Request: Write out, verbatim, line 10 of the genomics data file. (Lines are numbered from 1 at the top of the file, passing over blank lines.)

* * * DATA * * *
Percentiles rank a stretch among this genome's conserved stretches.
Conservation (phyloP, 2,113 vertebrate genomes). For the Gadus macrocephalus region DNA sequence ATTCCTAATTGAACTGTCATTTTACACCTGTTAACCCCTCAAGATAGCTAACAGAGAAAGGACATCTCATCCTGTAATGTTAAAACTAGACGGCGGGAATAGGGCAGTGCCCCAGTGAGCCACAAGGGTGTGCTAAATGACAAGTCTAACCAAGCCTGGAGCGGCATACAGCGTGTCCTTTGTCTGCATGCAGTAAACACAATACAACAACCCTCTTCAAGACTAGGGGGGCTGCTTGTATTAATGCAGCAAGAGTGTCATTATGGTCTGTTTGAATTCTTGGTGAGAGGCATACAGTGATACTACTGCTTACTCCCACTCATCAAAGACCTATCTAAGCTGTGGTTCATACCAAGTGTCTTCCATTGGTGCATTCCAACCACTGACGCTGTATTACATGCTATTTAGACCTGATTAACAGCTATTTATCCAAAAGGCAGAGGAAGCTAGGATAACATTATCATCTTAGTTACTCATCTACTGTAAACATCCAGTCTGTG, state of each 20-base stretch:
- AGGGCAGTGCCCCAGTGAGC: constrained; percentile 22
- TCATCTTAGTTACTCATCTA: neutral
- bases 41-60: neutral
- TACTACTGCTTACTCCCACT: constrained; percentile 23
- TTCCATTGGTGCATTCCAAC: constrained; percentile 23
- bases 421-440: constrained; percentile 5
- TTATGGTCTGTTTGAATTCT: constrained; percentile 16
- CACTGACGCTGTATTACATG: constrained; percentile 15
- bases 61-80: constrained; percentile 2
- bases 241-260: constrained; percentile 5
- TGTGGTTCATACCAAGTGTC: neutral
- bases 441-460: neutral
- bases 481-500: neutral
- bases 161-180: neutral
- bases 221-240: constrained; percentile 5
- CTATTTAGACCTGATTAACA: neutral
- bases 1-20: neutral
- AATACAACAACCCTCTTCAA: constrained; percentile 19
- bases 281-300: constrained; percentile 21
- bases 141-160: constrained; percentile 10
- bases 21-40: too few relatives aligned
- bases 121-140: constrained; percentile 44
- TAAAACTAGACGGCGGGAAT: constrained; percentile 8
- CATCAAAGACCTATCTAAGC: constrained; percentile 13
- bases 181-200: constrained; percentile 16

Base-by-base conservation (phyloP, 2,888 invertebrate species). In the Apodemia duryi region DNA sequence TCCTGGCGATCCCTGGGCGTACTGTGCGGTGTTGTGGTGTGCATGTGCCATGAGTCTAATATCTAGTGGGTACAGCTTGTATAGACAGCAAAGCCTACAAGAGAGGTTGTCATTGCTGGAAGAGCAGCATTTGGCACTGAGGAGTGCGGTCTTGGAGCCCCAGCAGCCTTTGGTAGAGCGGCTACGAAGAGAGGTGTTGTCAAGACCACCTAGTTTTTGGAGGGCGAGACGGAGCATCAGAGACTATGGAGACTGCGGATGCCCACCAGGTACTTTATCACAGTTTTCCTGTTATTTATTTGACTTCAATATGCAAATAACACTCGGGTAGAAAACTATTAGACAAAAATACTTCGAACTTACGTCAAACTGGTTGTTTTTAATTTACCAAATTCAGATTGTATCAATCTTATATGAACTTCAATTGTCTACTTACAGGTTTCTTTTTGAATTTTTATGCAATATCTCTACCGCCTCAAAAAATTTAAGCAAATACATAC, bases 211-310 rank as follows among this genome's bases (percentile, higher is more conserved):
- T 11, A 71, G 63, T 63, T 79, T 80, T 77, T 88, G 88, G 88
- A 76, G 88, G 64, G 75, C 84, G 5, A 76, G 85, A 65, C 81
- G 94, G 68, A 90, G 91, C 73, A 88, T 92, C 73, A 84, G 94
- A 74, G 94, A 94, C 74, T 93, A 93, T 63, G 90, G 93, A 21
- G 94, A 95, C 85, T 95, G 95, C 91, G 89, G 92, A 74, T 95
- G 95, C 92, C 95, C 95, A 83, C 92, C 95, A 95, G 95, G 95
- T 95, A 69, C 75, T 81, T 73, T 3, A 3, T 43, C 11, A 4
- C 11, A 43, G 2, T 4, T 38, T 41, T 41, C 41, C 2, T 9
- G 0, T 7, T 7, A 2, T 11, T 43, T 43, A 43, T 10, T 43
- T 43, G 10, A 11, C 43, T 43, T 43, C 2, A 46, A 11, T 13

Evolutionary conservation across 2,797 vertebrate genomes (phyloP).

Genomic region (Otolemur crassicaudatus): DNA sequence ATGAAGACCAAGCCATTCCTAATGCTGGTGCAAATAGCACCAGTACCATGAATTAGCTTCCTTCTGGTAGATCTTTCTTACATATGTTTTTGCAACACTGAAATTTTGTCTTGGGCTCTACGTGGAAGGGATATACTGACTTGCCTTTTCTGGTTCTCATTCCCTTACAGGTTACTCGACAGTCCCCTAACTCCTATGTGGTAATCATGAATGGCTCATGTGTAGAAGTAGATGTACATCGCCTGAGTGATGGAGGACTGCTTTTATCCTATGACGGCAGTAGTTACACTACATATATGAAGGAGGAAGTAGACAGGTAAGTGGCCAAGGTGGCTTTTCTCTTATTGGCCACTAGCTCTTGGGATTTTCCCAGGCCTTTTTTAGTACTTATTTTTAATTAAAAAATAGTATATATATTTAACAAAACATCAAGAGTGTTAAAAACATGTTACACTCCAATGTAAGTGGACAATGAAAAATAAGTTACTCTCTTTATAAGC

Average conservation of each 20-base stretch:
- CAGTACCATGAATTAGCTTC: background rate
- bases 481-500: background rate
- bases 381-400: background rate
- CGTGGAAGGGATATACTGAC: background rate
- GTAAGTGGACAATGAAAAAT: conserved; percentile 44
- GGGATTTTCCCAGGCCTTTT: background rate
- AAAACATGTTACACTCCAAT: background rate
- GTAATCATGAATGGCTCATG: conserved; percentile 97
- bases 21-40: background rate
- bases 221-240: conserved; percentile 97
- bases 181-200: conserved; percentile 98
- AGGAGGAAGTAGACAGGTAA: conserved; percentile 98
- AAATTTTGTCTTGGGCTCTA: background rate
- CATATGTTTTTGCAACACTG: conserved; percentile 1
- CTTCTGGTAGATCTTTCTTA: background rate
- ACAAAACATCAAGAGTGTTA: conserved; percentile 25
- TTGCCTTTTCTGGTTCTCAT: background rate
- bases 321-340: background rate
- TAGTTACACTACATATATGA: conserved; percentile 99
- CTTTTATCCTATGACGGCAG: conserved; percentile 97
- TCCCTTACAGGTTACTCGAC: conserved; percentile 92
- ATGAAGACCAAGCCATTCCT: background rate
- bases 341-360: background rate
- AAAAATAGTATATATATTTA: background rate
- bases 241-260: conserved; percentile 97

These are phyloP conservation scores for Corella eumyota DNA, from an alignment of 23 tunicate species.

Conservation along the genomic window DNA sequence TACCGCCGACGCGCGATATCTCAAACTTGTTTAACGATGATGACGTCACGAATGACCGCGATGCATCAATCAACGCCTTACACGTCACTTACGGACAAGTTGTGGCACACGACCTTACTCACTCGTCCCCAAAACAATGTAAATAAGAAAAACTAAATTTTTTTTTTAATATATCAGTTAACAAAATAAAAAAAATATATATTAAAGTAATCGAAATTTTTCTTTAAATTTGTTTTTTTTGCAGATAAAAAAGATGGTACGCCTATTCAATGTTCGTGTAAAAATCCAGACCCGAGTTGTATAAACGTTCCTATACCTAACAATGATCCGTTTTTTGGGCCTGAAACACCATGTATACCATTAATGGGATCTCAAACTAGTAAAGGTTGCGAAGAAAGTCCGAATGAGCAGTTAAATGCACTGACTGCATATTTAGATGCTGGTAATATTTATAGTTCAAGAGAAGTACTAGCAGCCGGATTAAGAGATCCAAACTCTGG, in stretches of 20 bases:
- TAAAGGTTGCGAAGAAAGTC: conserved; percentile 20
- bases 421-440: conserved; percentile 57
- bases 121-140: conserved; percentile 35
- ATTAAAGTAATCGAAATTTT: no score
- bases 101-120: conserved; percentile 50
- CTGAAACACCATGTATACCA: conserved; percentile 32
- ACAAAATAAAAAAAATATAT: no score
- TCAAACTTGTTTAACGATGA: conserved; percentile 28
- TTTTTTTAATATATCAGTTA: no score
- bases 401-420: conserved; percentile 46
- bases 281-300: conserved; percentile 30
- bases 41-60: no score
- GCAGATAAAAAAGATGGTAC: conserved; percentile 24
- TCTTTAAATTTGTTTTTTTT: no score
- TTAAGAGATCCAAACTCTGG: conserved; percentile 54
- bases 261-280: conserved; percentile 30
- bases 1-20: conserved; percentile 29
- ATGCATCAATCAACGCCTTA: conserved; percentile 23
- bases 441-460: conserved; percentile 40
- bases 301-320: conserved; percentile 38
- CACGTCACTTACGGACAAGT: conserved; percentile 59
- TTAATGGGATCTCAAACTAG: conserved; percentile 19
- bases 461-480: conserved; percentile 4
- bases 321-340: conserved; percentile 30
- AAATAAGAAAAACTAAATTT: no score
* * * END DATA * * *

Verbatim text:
- CACTGACGCTGTATTACATG: constrained; percentile 15